Congressional Black Caucus members on Thursday held discussions with FBI Director Christopher Wray for a second consecutive day to air their concerns about the bureau’s report that labeled the Black Lives Matter collective as “Black Identity Extremists,” NBC News reported.
“It’s a breath of fresh air to talk to this director compared to our relationship with the Justice Department. We think that his background, and we will give the benefit of the doubt based on his actions, words, and background today, that he is really trying to lead the FBI in a very transparent, fair way,” CBC Chairman Cedric Richmond (D-La.) said after the initial meeting on Wednesday, adding that it was a “good first step.”
On Wednesday, several CBC members, including Karen Bass (D-Calif.) and Hakeem Jeffries (D-N.Y.), spoke with Wray for almost two hours about the report, titled “Black Identity Extremists Likely Motivated to Target Law Enforcement Officers,” which was written in August. The U.S. Department of Homeland Security and the FBI had been monitoring BLM protests and circulated information in 2016 to law enforcement agencies about possible threats to police officers, according to internal documents obtained through a lawsuit filed by the Center for Constitutional Rights and the Color of Change. The FBI also feared that Black radical groups would launch violent attacks on the Democratic and Republican National Conventions in 2016.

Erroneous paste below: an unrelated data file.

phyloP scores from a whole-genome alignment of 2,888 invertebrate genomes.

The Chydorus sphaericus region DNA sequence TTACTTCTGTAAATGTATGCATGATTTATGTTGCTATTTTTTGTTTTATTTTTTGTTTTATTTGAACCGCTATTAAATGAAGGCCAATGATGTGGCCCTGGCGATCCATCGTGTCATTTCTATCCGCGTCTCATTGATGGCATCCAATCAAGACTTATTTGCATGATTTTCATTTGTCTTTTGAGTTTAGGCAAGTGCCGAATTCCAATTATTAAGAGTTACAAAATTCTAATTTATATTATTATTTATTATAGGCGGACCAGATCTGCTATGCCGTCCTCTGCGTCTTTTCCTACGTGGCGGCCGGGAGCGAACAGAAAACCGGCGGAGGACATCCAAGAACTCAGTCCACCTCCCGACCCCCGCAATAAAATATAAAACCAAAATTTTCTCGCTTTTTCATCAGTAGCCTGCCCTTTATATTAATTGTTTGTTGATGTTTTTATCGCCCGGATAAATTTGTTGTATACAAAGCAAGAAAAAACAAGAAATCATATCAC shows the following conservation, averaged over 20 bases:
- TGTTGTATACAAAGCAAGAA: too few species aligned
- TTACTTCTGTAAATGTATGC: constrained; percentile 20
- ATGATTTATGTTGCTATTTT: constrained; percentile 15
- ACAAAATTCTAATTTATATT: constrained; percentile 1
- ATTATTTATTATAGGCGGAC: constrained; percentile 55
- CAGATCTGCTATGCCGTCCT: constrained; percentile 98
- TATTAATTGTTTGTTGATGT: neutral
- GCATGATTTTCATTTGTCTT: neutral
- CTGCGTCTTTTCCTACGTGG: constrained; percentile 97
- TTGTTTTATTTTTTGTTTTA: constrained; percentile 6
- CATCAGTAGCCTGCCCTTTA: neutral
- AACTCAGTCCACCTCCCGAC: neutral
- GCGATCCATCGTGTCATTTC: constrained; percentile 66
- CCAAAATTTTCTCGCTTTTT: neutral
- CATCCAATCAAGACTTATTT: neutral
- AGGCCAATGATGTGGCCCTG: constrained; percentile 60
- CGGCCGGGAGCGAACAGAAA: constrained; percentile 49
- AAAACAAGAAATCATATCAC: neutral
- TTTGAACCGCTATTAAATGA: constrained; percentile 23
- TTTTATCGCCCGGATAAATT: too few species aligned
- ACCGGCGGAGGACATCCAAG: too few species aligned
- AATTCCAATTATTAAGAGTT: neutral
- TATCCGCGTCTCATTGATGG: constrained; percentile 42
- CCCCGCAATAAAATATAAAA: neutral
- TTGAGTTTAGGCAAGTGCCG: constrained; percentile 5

Richmond said Wray elaborated on the origin of the report and took responsibility for it–even though the surveillance and assessment of the activists occurred before he was appointed director of the agency. The congressman told the director that the characterization of BLM is “inaccurate.” Earlier this month, Attorney General Jeff Sessions denied at a congressional hearing that he saw the report when asked by Black lawmakers. That denial prompted Bass to ask him whether the FBI produced a similar report on the Ku Klux Klan and other White supremacist groups. Sessions said he is unaware of a similar study about White hate groups.
SOURCE: NBC News